Open P&L (Profit & Loss): What Is It And Why Do You Need It?


What is the “Open P&L (Profit And Loss)?”

Open P&L: Have you ever wondered what the abbreviation ‘P&L’ means? I see this all the time in the titles of YouTube videos and on social media. The P&L is just a short and easy way of saying the Profit and Loss of your position at the current market price.

As the market prices of stocks or other assets like options or cryptos change throughout the session, so too will your Open P&L number. Don’t be alarmed by wild swings: it’s not unusual for your P&L to change by hundreds or even thousands of dollars throughout the day!

Here’s A P&L example I Like to Use:

Let’s say you bought shares of a stock for $100.
The current price of the stock is up to $105. Great!
This means your ‘Open P&L’ is $5.00 per share.
If the price of the stock drops to $98, then your ‘Open P&L’ is -$2.00 per share. Make sense? 

You might be more of a visual learner, so here’s a screenshot I took to show you guys another example of P&L:

Open P&L

Why do you need the “Open P&L?”

The Open P&L provides the fastest overview of the value of the current open trade positions in your portfolio. 

It’s a very quick way of seeing if your positions are making or losing money at that moment. 

But in my mind, the Open P&L can also be very misleading, because as long as the trade is open, it will be constantly changing. 

The only true time to see the current value of your trades is either when you sell and you realize a profit or loss, or after the trading day is over – in which case your P&L will not change until the markets open again. 

Should you pay attention to the “Open P&L?”

Let me use a sailing metaphor here because both of my children are sailors.

Here is how a sailing regatta work:

A regatta usually takes place over 2-4 days, and on each day there are several different races. 

Typically, there are between 3-5 races per day. So this means that some regattas have 6 races, while others have 10-12 races. Are you still with me?

The winner of the regatta is actually the sailor with the lowest score. 

If you have a 1-1-1-1, this means you won four races and have a total score of 4. I know, it’s not the usual way we think about keeping score in sporting events.

But the point is, while a regatta is going on, the scores for each sailor are changing ALL THE TIME!

A proud dad moment here: The picture above is my daughter Vivian competing in a National Sailing Regatta in Buzzards Bay.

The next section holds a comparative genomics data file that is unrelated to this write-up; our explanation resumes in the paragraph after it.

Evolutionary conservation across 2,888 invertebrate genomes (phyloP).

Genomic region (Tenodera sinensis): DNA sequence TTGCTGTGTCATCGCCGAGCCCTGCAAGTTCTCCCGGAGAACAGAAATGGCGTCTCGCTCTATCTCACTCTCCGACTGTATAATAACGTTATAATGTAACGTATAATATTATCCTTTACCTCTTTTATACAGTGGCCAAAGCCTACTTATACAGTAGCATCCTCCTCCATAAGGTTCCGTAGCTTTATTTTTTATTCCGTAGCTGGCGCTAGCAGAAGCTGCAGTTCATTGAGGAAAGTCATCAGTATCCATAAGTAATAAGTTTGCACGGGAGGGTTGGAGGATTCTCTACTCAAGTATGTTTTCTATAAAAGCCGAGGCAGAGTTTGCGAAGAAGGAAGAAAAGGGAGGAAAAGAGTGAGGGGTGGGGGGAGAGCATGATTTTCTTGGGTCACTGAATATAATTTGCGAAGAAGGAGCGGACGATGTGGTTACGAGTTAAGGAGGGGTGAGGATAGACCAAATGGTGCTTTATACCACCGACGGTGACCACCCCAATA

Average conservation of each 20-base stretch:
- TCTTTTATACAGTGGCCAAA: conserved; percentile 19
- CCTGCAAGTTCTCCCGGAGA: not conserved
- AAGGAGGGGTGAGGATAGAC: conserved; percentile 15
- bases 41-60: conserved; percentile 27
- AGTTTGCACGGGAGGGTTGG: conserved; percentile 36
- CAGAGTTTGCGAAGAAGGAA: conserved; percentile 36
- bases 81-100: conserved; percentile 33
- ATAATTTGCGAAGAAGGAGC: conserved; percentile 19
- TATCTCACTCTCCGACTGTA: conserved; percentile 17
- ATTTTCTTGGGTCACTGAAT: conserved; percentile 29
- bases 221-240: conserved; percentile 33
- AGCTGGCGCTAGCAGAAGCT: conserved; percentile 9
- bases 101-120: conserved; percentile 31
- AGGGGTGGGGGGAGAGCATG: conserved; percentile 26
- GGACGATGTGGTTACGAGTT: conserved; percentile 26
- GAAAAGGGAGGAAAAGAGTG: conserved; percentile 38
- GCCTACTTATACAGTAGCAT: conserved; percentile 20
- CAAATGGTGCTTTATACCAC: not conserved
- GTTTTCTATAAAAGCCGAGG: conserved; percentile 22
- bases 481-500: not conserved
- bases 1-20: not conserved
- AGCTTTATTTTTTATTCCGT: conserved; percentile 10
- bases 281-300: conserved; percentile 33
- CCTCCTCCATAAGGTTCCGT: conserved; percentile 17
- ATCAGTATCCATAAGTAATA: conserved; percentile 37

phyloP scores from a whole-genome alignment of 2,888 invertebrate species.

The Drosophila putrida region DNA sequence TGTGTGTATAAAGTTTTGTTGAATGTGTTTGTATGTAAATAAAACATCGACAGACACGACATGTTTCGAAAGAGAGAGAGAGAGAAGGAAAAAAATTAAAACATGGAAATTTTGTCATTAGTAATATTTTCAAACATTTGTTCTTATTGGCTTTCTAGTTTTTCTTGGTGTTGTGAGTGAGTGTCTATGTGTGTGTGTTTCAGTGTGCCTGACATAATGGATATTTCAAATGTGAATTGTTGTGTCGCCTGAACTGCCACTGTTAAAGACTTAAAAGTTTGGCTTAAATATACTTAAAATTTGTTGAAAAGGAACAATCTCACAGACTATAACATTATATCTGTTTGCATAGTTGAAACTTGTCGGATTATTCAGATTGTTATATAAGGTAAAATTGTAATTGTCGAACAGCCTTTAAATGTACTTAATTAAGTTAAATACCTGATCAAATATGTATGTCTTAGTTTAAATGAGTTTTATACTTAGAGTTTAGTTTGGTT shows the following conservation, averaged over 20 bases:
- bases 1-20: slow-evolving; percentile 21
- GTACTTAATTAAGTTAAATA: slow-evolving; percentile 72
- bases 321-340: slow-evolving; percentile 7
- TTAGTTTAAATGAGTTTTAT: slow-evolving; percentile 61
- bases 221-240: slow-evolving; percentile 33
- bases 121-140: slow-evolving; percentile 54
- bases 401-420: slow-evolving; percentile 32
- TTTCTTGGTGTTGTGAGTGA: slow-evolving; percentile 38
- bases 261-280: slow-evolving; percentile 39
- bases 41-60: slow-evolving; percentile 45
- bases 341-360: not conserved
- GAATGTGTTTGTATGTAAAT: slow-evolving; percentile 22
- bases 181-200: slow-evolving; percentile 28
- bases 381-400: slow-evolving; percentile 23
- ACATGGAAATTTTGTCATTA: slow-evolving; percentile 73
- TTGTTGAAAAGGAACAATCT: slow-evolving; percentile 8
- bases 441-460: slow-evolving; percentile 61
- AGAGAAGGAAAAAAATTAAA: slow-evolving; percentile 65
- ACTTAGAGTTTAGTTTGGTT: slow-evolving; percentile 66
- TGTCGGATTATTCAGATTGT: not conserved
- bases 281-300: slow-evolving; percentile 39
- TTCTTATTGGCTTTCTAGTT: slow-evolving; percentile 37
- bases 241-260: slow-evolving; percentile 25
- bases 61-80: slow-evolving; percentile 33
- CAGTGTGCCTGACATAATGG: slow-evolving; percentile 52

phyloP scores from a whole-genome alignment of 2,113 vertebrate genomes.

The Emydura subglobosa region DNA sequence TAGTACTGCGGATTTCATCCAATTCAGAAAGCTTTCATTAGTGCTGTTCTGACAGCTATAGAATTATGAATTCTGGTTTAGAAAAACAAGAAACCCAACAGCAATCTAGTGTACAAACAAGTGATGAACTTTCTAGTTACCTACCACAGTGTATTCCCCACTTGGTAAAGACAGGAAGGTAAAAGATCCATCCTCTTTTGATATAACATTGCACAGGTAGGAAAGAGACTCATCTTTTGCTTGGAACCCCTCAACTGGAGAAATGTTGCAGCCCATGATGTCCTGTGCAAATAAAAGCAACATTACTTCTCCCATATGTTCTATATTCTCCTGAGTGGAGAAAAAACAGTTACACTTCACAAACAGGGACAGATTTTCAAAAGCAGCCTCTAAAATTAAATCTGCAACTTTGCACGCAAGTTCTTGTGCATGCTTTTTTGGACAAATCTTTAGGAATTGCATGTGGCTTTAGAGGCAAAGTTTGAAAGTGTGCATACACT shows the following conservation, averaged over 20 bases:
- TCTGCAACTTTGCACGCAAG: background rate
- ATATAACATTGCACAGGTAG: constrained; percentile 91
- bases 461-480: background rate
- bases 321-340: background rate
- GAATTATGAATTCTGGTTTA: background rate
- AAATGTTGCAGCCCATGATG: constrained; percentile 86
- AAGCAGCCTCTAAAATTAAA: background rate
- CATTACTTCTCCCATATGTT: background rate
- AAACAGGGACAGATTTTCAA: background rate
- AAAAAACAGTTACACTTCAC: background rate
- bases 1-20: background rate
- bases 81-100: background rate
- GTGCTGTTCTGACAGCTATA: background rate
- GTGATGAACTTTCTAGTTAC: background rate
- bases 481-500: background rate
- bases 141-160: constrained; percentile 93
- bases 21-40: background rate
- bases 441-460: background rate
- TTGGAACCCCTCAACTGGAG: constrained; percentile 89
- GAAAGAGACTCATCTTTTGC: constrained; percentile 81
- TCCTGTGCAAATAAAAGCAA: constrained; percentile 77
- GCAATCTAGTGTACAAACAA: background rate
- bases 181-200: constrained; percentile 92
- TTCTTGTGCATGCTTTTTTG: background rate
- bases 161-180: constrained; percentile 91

Here’s an example if you want to follow along:

Back in 2019 my son Julius competed at The Chubb U.S. Junior Championship. 

At one point, they had completed 4 out of the 9-10 races for that regatta. At that time, Julius and his skipper Lucy were in 6th place. But this would change!

As more races happened, the ranking of each sailor changed to reflect the latest results. 

It’s alway fun to watch the rankings change throughout the day, but nobody will know the final results until all of the races are complete. Sound familiar?

It’s just like with trading: When you have an open position, you can watch your Open P&L all day long. But it doesn’t matter! 

You will only know how much money you have made or lost once you close the trade


My suggestion is not to watch your Open P&L while you trade. It will drive you crazy to see it swing so much during the day.

I have been in trades that lose for the first few days, then they turn around so I can exit them with a profit. 

On the flip side, I’ve been in trades that jumped higher right away, but then sharply fell and I had to exit them at a loss.

Long story short:

Don’t celebrate your day to day Open Profits and don’t get upset about your Open Losses. Everything can change very quickly. 

Being #6 out of 20 boats in The Chubb U.S. Junior Championship was a big deal!

Sailors from all over the country had to qualify through another regatta to be able to participate here.

So Julius and Lucy were sailing against the best sailors in the country.

Looking at the scores during the regatta is like looking at the “Open P&L” of your trades:

It’s fun and entertaining, but it doesn’t matter… yet.

Hope this helps and thanks for letting me be a proud dad while also teaching you about trading! 

Read Next: The Complete Beginner’s Guide To Options Trading – Options 101

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